alleged false claims in Defendants' motion for summary
judgment and failing to identify any additional alleged false
claims).) The court recounts the relevant facts with
respect to each such claim in the analysis section below. The
court now considers Individual Defendants' motion for
summary judgment on all of Mr. Dahlstrom's claims.
Summary Judgment Standard
judgment is proper when the pleadings, discovery, and other
materials on file, including any affidavits or declarations,
show that “there is no genuine issue as to any material
fact and that the movant is entitled to judgment as a matter
of law.” Fed.R.Civ.P. 56(a); see also Miranda v.
City of Cornelius, 429 F.3d 858, 860 n.1 (9th Cir.
2005). To satisfy its burden at summary judgment, a moving
party with the burden of persuasion “must establish
beyond controversy every essential element of its . . .
claim.” S. Cal. Gas Co. v. City of Santa Ana,
336 F.3d 885, 888 (9th Cir. 2003) (internal quotation marks
and citation omitted). By contrast, a moving party without
the burden of persuasion “must either produce evidence
negating an essential element of the nonmoving party's
claim or defense or show that the nonmoving party does not
have enough evidence of an essential element to carry its
ultimate burden of persuasion at trial.” Nissan
Fire & Marine Ins. Co., Ltd. v. Fritz Cos., Inc.,
210 F.3d 1099, 1102 (9th Cir. 2000) (citing High Tech
Gays v. Def. Indus. Sec. Clearance Office, 895 F.2d 563,
574 (9th Cir. 1990)). “If the party moving for summary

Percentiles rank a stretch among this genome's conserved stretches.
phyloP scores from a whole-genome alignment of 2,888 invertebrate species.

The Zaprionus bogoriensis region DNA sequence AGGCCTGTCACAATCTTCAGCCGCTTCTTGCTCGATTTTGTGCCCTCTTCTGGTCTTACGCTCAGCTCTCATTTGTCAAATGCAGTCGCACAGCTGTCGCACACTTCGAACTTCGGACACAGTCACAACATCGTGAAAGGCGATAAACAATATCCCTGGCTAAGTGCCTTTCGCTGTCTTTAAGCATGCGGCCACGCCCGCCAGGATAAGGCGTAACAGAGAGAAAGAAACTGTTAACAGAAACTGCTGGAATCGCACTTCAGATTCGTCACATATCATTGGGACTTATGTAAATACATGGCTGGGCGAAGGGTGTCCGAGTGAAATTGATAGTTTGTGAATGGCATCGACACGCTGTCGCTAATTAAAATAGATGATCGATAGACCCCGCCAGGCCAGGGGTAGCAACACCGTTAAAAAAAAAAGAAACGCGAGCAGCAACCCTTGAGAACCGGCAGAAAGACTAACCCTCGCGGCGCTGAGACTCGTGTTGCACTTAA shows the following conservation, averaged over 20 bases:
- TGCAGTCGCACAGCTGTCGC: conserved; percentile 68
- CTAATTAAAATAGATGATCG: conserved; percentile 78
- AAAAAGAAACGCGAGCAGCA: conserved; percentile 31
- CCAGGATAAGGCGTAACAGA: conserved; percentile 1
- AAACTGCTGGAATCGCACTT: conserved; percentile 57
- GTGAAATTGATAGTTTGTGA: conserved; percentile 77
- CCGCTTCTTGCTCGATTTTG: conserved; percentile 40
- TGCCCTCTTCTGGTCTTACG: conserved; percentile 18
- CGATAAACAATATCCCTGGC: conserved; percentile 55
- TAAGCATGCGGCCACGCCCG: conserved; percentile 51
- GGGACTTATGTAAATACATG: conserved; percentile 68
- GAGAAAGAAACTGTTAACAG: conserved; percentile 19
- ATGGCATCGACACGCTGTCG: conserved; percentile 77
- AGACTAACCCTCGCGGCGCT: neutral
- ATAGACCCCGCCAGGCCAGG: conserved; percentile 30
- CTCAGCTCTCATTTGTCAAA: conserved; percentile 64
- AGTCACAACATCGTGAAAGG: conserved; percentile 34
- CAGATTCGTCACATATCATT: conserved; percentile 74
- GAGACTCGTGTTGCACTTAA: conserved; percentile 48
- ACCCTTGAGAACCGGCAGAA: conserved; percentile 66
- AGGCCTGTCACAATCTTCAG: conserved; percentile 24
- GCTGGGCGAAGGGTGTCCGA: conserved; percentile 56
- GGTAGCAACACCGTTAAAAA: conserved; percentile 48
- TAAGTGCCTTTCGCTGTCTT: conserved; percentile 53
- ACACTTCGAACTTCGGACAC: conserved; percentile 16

judgment meets its initial burden of identifying for the
court the portions of the materials on file that it believes
demonstrate the absence of any genuine issue of material
fact, the nonmoving party may not rely on the mere
allegations in the pleadings in order to preclude summary
judgment[, but instead] must set forth, by affidavit or as
otherwise provided in Rule 56, specific facts
showing that there is a genuine issue for trial.”
T.W. Elec. Serv., Inc. v. Pac. Elec. Contractors
Ass'n, 809 F.2d 626, 630 (9th Cir. 1987) (internal
citations and quotation marks omitted) (citing, among other
cases, Celotex Corp. v. Catrett, 477 U.S. 317, 106
non-movant's bald assertions or a mere scintilla of
evidence in his favor are both insufficient to withstand
summary judgment.” FTC v. Stefanchik, 559 F.3d
924, 929 (9th Cir. 2009). In addition, the evidence presented
by the parties must be admissible. See Fed. R. Civ.
P. 56(e); see also Pelletier v. Fed. Home Loan Bank of
S.F., 968 F.2d 865, 872 (9th Cir. 1992) (to survive
summary judgment, the non-moving party “ordinarily must
furnish affidavits containing admissible evidence tending to
show the existence of a genuine dispute of material
fact”). Conclusory, speculative testimony in affidavits
and moving papers is insufficient to raise genuine issues of
fact and defeat summary judgment. See Thornhill
Publ'g Co., Inc. v. GTE Corp., 594 F.2d 730, 738
(9th Cir. 1979). With that said, courts do not make
credibility determinations or weigh conflicting evidence at
the summary judgment stage and must view all evidence and
draw all inferences in the light most favorable to the
non-moving party. See T.W. Elec., 809 F.2d at 630-31
(citing Matsushita Elec. Indus. Co., Ltd. v. Zenith Radio
Corp., 475 U.S. 574, 587 (1986)); see also Motley v.
Parks, 432 F.3d 1072, 1075, n.1 (9th Cir. 2005) (en
presently represented by counsel, Mr. Dahlstrom's 43-page
qui tam complaint was initially filed pro